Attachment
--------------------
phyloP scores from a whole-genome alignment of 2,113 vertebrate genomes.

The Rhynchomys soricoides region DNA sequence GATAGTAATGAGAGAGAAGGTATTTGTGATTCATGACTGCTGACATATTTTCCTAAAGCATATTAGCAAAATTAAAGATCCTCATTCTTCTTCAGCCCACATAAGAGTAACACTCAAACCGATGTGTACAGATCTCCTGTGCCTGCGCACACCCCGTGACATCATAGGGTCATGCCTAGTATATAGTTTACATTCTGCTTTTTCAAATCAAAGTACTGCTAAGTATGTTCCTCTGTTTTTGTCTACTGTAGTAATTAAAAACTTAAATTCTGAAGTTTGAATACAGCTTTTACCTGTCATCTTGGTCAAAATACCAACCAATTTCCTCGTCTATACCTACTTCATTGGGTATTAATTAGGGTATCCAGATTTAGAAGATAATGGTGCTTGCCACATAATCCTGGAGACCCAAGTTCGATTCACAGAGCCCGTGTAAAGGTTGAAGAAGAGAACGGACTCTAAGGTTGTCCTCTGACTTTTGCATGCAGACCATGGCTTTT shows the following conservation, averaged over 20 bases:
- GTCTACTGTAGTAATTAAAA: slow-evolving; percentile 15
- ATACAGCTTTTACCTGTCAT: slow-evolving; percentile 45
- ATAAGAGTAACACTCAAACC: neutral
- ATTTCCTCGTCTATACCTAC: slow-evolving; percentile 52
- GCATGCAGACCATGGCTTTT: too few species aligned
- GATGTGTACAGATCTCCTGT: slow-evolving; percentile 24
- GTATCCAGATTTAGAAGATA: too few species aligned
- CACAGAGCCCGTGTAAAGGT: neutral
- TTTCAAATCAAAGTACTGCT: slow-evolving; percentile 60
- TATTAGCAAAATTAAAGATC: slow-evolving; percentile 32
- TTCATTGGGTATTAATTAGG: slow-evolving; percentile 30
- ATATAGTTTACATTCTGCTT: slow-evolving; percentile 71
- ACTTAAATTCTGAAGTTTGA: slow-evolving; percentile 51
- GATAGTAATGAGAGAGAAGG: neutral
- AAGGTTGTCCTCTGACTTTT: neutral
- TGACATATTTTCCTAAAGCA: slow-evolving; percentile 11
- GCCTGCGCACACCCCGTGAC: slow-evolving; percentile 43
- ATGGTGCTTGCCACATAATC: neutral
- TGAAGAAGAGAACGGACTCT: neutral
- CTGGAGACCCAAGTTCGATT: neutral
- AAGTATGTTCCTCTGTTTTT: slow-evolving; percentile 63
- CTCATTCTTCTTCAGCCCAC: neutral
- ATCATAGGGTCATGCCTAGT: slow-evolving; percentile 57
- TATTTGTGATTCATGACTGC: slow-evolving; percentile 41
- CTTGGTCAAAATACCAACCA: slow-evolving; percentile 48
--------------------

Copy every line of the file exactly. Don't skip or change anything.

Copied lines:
phyloP scores from a whole-genome alignment of 2,113 vertebrate genomes.

The Rhynchomys soricoides region DNA sequence GATAGTAATGAGAGAGAAGGTATTTGTGATTCATGACTGCTGACATATTTTCCTAAAGCATATTAGCAAAATTAAAGATCCTCATTCTTCTTCAGCCCACATAAGAGTAACACTCAAACCGATGTGTACAGATCTCCTGTGCCTGCGCACACCCCGTGACATCATAGGGTCATGCCTAGTATATAGTTTACATTCTGCTTTTTCAAATCAAAGTACTGCTAAGTATGTTCCTCTGTTTTTGTCTACTGTAGTAATTAAAAACTTAAATTCTGAAGTTTGAATACAGCTTTTACCTGTCATCTTGGTCAAAATACCAACCAATTTCCTCGTCTATACCTACTTCATTGGGTATTAATTAGGGTATCCAGATTTAGAAGATAATGGTGCTTGCCACATAATCCTGGAGACCCAAGTTCGATTCACAGAGCCCGTGTAAAGGTTGAAGAAGAGAACGGACTCTAAGGTTGTCCTCTGACTTTTGCATGCAGACCATGGCTTTT shows the following conservation, averaged over 20 bases:
- GTCTACTGTAGTAATTAAAA: slow-evolving; percentile 15
- ATACAGCTTTTACCTGTCAT: slow-evolving; percentile 45
- ATAAGAGTAACACTCAAACC: neutral
- ATTTCCTCGTCTATACCTAC: slow-evolving; percentile 52
- GCATGCAGACCATGGCTTTT: too few species aligned
- GATGTGTACAGATCTCCTGT: slow-evolving; percentile 24
- GTATCCAGATTTAGAAGATA: too few species aligned
- CACAGAGCCCGTGTAAAGGT: neutral
- TTTCAAATCAAAGTACTGCT: slow-evolving; percentile 60
- TATTAGCAAAATTAAAGATC: slow-evolving; percentile 32
- TTCATTGGGTATTAATTAGG: slow-evolving; percentile 30
- ATATAGTTTACATTCTGCTT: slow-evolving; percentile 71
- ACTTAAATTCTGAAGTTTGA: slow-evolving; percentile 51
- GATAGTAATGAGAGAGAAGG: neutral
- AAGGTTGTCCTCTGACTTTT: neutral
- TGACATATTTTCCTAAAGCA: slow-evolving; percentile 11
- GCCTGCGCACACCCCGTGAC: slow-evolving; percentile 43
- ATGGTGCTTGCCACATAATC: neutral
- TGAAGAAGAGAACGGACTCT: neutral
- CTGGAGACCCAAGTTCGATT: neutral
- AAGTATGTTCCTCTGTTTTT: slow-evolving; percentile 63
- CTCATTCTTCTTCAGCCCAC: neutral
- ATCATAGGGTCATGCCTAGT: slow-evolving; percentile 57
- TATTTGTGATTCATGACTGC: slow-evolving; percentile 41
- CTTGGTCAAAATACCAACCA: slow-evolving; percentile 48